Making DIY Glow-in-the-dark Knitting YarnMaking DIY Glow-in-the-dark Knitting Yarn
Nov 03 2017
Knitting yarn that glows in the dark, I had seen it online and I wanted it but I couldn't find a store that sold it anywhere. Giving up on the idea of buying it, the idea grew to try if maybe I could make it myself instead. I did a fair amount of searching online, found enough info to know that it could be done and even better yet, that it would likely cost far less to make than it would cost to buy if I would ever find any.
That's when the hunting for materials started. There were a few things that I had to keep in mind when looking for materials to use. From other crafting projects I have done I know that glow-in-the-dark paints and pigments really only work well when used in or on light coloured materials, so for the best results the yarn of choice would have to be white. Another very important thing to consider is that I use my yarn to make toys and doll clothes for children, which means of course that the paint I was going to use had to be non-toxic. The paint also needed to be good for use on all porous materials. Last but not least, since I wasn't 100% sure that any of this would actually work, I wanted my materials to be fairly inexpensive.
After a bit of exploring around, I found a nice 100g ball of inexpensive, white, fully acrylic yarn (UK: £1, PoundWorld). For my paint, considering the child-safety factor, I thought the best place to look was in the children's section of a crafting shop and I found a 150ml bottle that seemed to be exactly what I needed (UK: £3, Hobbycraft). To avoid that it would all become a rather messy adventure, I also made sure to have a squeaky clean empty bucket to use.
Ready for my experiment to begin, I started to unwind the ball of yarn and winding it around an empty box. I used an empty box because that's what I had on hand but any other item that can be used to go from ball to skein will work just as well. After the winding was done I tied left-over bits of bright coloured yarn around the white yarn in 4 different places to make sure that the yarn wouldn't start knotting up as soon as I took it off of the box. Once I had my yarn ready to go, it went into the bucket and I soaked the yarn in water until it was really dripping wet through and through. I drained the excess water from the bucket but left the yarn completely soaking wet.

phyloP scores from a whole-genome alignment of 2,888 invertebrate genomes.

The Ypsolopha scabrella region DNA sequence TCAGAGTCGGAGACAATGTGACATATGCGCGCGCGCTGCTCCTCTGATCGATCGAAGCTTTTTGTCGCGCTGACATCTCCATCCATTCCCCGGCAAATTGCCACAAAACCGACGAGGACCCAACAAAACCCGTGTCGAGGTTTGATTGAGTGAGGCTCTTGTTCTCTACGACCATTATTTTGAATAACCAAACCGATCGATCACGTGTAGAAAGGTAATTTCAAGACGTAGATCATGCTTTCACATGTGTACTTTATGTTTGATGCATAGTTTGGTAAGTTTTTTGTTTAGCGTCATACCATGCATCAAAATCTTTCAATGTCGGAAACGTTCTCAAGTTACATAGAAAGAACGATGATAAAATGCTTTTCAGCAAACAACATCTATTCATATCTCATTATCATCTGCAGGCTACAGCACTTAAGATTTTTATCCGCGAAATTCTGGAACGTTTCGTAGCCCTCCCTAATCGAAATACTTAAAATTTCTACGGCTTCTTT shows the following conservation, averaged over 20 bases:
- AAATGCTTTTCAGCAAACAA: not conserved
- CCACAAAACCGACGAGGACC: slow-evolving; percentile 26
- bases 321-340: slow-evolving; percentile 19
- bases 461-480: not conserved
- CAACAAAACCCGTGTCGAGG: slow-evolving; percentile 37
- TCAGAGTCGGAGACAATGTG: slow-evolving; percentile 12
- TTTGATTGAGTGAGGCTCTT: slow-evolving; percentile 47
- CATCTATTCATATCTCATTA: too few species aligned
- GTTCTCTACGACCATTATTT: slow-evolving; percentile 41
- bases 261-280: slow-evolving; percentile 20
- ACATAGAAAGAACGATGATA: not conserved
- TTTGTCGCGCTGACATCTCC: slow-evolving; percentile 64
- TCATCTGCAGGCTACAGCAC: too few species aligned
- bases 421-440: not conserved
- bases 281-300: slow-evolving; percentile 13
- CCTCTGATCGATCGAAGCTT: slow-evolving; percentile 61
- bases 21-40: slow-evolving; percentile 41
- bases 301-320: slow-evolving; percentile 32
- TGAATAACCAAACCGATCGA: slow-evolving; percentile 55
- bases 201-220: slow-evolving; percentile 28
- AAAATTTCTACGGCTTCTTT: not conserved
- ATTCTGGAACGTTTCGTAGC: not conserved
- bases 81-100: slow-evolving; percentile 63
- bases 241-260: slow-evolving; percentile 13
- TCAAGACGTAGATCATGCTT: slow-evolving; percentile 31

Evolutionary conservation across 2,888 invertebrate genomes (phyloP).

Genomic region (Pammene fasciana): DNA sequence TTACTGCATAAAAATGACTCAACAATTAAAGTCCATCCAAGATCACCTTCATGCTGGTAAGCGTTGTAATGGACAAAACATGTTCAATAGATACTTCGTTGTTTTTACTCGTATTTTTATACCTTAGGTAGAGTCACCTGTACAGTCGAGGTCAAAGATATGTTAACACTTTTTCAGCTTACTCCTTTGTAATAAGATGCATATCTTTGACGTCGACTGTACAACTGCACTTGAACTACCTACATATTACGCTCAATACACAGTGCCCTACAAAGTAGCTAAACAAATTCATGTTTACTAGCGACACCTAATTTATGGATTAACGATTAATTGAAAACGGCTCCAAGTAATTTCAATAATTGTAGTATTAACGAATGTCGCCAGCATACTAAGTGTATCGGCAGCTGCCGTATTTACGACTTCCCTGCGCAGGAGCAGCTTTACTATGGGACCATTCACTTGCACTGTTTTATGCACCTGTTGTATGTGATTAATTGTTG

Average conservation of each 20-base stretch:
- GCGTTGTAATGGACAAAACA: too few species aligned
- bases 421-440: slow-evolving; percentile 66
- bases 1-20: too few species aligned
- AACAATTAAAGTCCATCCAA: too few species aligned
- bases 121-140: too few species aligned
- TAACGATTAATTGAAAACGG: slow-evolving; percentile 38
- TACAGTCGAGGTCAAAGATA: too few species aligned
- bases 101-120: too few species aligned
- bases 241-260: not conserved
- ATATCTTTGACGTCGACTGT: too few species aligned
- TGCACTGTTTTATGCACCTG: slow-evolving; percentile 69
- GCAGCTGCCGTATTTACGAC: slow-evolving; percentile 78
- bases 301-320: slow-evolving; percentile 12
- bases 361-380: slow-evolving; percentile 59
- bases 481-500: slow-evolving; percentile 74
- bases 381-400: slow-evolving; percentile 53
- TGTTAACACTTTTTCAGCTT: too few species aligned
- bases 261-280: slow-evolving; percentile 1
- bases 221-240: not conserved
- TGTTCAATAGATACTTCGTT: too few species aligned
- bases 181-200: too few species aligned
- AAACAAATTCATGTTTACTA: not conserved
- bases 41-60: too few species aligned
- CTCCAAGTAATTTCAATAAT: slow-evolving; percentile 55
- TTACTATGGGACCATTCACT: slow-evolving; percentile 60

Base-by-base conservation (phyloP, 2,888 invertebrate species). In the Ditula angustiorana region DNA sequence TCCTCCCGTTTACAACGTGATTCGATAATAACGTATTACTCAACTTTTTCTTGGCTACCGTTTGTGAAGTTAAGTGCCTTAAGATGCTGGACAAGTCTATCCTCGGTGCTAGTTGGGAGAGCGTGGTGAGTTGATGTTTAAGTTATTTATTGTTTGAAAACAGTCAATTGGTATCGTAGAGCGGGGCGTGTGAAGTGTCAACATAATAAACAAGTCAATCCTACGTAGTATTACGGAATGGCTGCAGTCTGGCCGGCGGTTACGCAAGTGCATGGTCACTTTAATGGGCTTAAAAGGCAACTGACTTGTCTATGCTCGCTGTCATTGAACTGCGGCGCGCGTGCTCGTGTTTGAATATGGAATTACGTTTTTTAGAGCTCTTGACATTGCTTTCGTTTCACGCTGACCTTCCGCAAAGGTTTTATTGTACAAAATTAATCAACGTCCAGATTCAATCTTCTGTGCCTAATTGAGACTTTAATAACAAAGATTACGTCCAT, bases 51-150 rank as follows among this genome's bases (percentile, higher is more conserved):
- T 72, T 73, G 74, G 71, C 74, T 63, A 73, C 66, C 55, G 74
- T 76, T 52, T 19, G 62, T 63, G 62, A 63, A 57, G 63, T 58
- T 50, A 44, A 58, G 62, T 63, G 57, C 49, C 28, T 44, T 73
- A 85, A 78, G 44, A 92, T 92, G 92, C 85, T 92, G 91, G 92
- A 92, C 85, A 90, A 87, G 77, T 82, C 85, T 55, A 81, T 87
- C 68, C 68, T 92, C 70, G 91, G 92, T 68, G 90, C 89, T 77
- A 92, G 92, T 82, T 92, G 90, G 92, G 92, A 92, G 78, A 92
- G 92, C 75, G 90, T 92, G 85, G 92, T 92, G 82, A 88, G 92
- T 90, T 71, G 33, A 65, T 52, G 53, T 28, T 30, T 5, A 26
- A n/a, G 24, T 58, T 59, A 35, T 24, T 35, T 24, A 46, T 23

Bit by bit I started adding the paint by squirting it over the yarn and massaging it into the wet yarn really well with my hands, making sure that it got into the yarn everywhere including the parts where I had tied the yarn to stop it from knotting up. I found myself glad that I had chosen to do this at night because it allowed me to check the results by holding the bucket under bright light for a minute and moving to a dark corner of the house to see if I was getting a good all-over glow effect. I wanted my yarn to have a strong and bright glow effect so I used around 100ml of paint from my bottle until I was satisfied with the results but a nice, slightly milder glow effect can already quite easily be achieved by using far less paint than I chose to use.
All that was left to do now is to dry the yarn. I chose not to try drip-drying the yarn by hanging it because what I had just done was essentially painting the yarn rather than dying it and hanging it to drip-dry would cause the paint to largely move from the top of the skein to the bottom, giving 1 side of the yarn a far stronger glow effect than the other. Instead I chose to dry the yarn lying flat on an old towel, turning the skein over every 6 to 8 hours. It took around 3 days for the yarn to fully dry out. I had wondered if the paint would cause the yarn to go hard or become crunchy but I was happy to discover that it didn't do any of that. In fact, the yarn still felt almost exactly the same as an unused ball of the same yarn that I had bought to be able to compare.
I'm really pleased with the results of my yarn painting experiment and now I'm looking forward to using my DIY glow-in-the-dark yarn in my knitting projects. I have even already ordered some more of that paint just in case I want to make some more glow-in-the-dark yarn in the future. I decided to share this because it was so easy to do that I couldn't escape the thought that there would be other happy crafter online that might like to try this too. It wasn't so easy to get a proper photo taken in the dark so the photo is a bit blurry but it should suffice to show the glow effect my yarn ended up with.
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